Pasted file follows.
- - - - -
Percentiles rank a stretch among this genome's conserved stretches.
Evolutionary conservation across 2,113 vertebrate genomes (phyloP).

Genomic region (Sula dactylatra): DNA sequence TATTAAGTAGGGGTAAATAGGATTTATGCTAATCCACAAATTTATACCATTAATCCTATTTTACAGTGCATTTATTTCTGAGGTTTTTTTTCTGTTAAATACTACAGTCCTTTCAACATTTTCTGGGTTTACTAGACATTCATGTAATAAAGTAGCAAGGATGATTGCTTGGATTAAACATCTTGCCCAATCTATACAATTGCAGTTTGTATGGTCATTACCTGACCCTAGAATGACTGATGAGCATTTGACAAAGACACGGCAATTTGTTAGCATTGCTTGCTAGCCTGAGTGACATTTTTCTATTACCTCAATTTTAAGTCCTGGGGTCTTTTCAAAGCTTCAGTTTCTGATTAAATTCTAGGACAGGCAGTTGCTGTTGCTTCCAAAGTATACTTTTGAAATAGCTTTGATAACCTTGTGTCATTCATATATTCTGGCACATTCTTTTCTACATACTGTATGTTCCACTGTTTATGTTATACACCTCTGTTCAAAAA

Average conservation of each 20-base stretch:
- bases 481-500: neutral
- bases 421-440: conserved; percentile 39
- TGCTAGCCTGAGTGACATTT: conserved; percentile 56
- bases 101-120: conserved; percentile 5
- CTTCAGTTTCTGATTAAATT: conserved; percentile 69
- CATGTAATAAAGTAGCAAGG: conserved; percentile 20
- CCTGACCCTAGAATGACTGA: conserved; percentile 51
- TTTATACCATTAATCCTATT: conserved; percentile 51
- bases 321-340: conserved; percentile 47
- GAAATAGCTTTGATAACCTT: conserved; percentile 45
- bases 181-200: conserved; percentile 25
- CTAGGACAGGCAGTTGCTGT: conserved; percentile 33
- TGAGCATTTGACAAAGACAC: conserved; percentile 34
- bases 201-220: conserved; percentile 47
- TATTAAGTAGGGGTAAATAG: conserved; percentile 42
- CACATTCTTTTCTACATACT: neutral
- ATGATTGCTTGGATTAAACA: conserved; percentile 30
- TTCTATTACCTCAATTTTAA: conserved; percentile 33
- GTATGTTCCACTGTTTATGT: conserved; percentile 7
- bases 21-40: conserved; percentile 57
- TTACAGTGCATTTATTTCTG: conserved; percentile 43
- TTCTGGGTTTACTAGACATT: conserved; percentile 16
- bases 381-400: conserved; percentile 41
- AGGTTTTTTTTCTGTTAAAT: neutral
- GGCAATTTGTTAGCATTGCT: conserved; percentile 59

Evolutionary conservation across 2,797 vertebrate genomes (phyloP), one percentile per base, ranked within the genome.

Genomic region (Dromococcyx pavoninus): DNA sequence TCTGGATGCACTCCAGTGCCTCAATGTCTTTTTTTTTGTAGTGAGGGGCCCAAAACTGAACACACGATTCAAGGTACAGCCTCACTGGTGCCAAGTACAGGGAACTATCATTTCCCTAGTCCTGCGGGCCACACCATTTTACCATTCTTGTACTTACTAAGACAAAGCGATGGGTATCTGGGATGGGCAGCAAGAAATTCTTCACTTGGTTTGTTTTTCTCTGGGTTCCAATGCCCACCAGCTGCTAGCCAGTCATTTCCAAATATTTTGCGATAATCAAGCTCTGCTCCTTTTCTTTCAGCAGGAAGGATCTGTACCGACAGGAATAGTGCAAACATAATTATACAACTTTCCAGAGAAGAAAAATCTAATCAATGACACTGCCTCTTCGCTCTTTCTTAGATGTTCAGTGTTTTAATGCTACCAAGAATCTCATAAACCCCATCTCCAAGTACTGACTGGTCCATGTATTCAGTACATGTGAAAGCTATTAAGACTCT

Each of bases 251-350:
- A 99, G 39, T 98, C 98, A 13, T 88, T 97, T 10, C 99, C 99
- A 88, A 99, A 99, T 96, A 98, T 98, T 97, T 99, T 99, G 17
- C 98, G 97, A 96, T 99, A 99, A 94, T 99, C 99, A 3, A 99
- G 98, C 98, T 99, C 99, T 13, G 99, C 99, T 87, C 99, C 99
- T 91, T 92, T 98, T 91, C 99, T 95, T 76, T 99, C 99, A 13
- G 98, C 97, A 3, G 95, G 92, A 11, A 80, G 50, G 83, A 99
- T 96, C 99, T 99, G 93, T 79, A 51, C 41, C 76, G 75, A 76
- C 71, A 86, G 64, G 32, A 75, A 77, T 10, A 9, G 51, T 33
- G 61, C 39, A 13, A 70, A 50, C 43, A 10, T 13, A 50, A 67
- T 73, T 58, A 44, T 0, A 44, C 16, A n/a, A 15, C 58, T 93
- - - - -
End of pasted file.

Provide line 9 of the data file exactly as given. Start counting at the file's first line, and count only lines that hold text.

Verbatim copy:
- CTTCAGTTTCTGATTAAATT: conserved; percentile 69